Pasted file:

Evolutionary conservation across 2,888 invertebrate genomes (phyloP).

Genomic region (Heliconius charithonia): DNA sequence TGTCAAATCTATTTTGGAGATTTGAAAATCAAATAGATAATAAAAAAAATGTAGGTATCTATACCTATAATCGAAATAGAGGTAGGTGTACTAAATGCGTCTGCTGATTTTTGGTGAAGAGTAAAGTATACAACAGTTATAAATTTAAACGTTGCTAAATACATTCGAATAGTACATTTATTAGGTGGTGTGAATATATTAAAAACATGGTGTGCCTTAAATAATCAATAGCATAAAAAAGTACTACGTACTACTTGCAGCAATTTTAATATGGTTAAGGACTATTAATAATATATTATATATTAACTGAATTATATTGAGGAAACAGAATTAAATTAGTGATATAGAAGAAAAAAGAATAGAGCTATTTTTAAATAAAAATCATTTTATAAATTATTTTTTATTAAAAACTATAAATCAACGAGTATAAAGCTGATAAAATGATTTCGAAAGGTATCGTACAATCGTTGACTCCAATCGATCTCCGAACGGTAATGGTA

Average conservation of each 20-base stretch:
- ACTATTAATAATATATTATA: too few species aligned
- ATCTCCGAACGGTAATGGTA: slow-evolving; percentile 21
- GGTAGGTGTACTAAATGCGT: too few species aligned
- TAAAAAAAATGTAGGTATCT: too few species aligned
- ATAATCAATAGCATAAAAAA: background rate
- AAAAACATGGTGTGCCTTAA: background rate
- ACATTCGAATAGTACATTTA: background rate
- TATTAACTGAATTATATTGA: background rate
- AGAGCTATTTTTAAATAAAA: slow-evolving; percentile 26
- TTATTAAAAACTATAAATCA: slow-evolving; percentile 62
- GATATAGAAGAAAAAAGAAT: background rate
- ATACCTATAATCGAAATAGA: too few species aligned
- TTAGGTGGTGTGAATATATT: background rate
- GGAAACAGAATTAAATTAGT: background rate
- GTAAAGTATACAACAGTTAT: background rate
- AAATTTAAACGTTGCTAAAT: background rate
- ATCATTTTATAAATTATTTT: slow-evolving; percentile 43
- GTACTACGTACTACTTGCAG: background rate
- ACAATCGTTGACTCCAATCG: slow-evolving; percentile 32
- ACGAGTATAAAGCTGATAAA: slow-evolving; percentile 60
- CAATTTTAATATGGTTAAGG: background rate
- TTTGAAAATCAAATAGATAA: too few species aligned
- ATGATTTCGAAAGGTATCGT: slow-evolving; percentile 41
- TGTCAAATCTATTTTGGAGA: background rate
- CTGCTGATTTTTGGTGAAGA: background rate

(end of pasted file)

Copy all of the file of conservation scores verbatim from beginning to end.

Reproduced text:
Evolutionary conservation across 2,888 invertebrate genomes (phyloP).

Genomic region (Heliconius charithonia): DNA sequence TGTCAAATCTATTTTGGAGATTTGAAAATCAAATAGATAATAAAAAAAATGTAGGTATCTATACCTATAATCGAAATAGAGGTAGGTGTACTAAATGCGTCTGCTGATTTTTGGTGAAGAGTAAAGTATACAACAGTTATAAATTTAAACGTTGCTAAATACATTCGAATAGTACATTTATTAGGTGGTGTGAATATATTAAAAACATGGTGTGCCTTAAATAATCAATAGCATAAAAAAGTACTACGTACTACTTGCAGCAATTTTAATATGGTTAAGGACTATTAATAATATATTATATATTAACTGAATTATATTGAGGAAACAGAATTAAATTAGTGATATAGAAGAAAAAAGAATAGAGCTATTTTTAAATAAAAATCATTTTATAAATTATTTTTTATTAAAAACTATAAATCAACGAGTATAAAGCTGATAAAATGATTTCGAAAGGTATCGTACAATCGTTGACTCCAATCGATCTCCGAACGGTAATGGTA

Average conservation of each 20-base stretch:
- ACTATTAATAATATATTATA: too few species aligned
- ATCTCCGAACGGTAATGGTA: slow-evolving; percentile 21
- GGTAGGTGTACTAAATGCGT: too few species aligned
- TAAAAAAAATGTAGGTATCT: too few species aligned
- ATAATCAATAGCATAAAAAA: background rate
- AAAAACATGGTGTGCCTTAA: background rate
- ACATTCGAATAGTACATTTA: background rate
- TATTAACTGAATTATATTGA: background rate
- AGAGCTATTTTTAAATAAAA: slow-evolving; percentile 26
- TTATTAAAAACTATAAATCA: slow-evolving; percentile 62
- GATATAGAAGAAAAAAGAAT: background rate
- ATACCTATAATCGAAATAGA: too few species aligned
- TTAGGTGGTGTGAATATATT: background rate
- GGAAACAGAATTAAATTAGT: background rate
- GTAAAGTATACAACAGTTAT: background rate
- AAATTTAAACGTTGCTAAAT: background rate
- ATCATTTTATAAATTATTTT: slow-evolving; percentile 43
- GTACTACGTACTACTTGCAG: background rate
- ACAATCGTTGACTCCAATCG: slow-evolving; percentile 32
- ACGAGTATAAAGCTGATAAA: slow-evolving; percentile 60
- CAATTTTAATATGGTTAAGG: background rate
- TTTGAAAATCAAATAGATAA: too few species aligned
- ATGATTTCGAAAGGTATCGT: slow-evolving; percentile 41
- TGTCAAATCTATTTTGGAGA: background rate
- CTGCTGATTTTTGGTGAAGA: background rate